There Are Rules and Standards to Follow for New Roof Installation

a roofer applying asphalt shingles to a roof

In the UK, home improvement projects, especially those as significant as installing a new roof, often come with a set of regulations and approvals. The question of whether you need to be council approved to get a new roof is not straightforward, as it depends on various factors including the scope of your project, your local council's regulations, and whether your property is listed or located in a conservation area. This blog aims to provide a comprehensive overview of the requirements for getting a new roof in the UK, guiding homeowners through the process of ensuring their project is compliant with local laws and regulations.

Understanding Planning Permission and Building Regulations

Firstly, it's essential to differentiate between planning permission and building regulations, as they serve different purposes. Planning permission concerns the aesthetic impact and use of buildings, ensuring they fit with the local environment and planning policies. In contrast, building regulations are concerned with the technical aspects of construction, focusing on safety, energy efficiency, and design.

Do You Need Planning Permission for a New Roof?

For the majority of new roof installations or repairs, planning permission is not required, thanks to permitted development rights that allow homeowners to undertake certain works without the need to apply for planning permission. However, there are exceptions to this rule. If your property is listed or located in a designated area such as a conservation area, an area of outstanding natural beauty, or a national park, you will likely need to apply for planning permission before proceeding with a new roof. This is because such areas have stricter controls to preserve their historical and aesthetic significance.

Moreover, if the work involves altering the height or shape of the roof beyond certain limits, planning permission may be required. For example, adding a dormer window or converting the loft space into a habitable room usually needs planning permission as it changes the external appearance of the house.

Building Regulations for New Roofs

While planning permission may not always be necessary, compliance with building regulations is a must for new roofs. These regulations ensure that the construction work meets safety and performance standards, covering aspects such as structural integrity, fire safety, insulation, and ventilation. Even if the project is minor, such as replacing more than 25% of the roof surface, it still needs to comply with building regulations.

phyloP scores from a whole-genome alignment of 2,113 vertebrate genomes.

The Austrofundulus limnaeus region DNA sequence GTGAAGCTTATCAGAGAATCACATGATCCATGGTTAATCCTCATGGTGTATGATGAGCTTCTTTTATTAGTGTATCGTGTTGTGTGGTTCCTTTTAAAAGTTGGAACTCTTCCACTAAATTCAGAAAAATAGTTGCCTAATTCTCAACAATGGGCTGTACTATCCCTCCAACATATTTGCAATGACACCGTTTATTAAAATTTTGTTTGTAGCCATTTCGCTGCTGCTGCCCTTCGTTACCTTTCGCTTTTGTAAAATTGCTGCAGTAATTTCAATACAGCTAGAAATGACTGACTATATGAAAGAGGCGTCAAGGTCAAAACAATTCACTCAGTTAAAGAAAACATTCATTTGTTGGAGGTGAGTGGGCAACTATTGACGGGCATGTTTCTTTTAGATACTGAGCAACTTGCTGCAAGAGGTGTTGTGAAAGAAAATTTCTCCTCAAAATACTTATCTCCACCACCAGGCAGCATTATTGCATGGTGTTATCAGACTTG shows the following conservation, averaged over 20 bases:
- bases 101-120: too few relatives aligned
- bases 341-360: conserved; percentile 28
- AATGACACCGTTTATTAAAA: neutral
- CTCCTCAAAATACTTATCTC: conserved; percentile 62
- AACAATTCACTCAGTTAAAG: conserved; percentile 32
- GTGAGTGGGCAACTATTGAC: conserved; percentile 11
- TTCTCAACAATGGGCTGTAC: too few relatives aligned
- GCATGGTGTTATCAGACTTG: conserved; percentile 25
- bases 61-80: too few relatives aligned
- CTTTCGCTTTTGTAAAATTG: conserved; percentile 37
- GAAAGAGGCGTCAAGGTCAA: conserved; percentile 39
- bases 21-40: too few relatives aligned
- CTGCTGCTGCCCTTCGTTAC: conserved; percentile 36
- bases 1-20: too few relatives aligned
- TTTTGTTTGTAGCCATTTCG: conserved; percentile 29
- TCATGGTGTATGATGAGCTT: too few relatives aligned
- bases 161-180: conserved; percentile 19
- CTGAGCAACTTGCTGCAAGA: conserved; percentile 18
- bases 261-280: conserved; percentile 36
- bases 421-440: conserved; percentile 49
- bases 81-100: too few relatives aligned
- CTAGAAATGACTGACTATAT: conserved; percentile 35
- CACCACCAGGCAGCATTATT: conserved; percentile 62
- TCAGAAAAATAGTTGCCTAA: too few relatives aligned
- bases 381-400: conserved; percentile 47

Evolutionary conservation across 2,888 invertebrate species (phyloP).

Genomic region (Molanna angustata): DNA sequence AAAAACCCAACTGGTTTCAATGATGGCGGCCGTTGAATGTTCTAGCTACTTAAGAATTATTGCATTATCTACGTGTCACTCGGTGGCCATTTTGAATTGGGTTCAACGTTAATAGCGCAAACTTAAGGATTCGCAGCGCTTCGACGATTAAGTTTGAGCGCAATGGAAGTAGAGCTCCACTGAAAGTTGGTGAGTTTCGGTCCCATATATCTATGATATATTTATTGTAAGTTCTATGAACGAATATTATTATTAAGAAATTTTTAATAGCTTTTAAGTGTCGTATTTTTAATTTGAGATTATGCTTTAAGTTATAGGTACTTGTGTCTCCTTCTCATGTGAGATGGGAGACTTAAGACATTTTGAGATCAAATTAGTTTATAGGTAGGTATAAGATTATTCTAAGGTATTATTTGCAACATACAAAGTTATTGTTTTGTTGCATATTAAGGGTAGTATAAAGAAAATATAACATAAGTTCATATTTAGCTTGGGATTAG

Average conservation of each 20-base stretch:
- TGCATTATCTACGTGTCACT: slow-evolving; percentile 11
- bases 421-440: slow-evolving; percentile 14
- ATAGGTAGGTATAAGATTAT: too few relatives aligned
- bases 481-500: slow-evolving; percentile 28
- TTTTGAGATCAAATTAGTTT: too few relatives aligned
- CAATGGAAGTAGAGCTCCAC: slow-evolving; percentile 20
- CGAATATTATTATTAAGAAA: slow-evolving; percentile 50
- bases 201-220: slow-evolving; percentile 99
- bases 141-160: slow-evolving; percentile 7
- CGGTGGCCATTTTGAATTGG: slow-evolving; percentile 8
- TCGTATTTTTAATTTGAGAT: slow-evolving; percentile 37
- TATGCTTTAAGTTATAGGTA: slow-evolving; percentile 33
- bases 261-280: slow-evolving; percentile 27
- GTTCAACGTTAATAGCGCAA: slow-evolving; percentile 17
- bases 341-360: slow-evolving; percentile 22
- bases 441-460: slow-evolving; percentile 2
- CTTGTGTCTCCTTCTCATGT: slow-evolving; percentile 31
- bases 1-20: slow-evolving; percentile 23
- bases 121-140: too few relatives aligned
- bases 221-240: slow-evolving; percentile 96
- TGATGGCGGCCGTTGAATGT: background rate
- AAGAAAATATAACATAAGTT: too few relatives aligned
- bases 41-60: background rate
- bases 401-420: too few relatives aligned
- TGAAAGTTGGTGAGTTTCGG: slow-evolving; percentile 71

Before starting your roofing project, you should notify your local council's building control department, who will inspect the work at various stages and issue a completion certificate upon final inspection. This certificate is crucial, especially when selling your property, as it proves the work was carried out to standard.

Working with Council-Approved Contractors

While homeowners are responsible for ensuring their roofing project complies with planning permission and building regulations, hiring a council-approved contractor can simplify the process. These contractors are often familiar with the local regulations and can handle the necessary paperwork and approvals on your behalf. Moreover, using a council-approved contractor ensures that the work is carried out to a high standard, reducing the risk of non-compliance.

The Importance of Compliance

Failure to comply with planning permission and building regulations can result in significant penalties, including being ordered to undo the work at your own expense. Therefore, it's crucial to ensure all necessary approvals are in place before beginning your roofing project. Compliance not only ensures the safety and durability of your new roof but also protects your investment in your property.


In summary, while you may not always need council approval in the form of planning permission for a new roof in the UK, adherence to building regulations is mandatory. Homeowners should check with their local council to understand the specific requirements for their project, especially if their property is listed or located in a designated area. Hiring council-approved contractors and ensuring compliance with all regulations can help make the process smoother, safeguarding your property and peace of mind.

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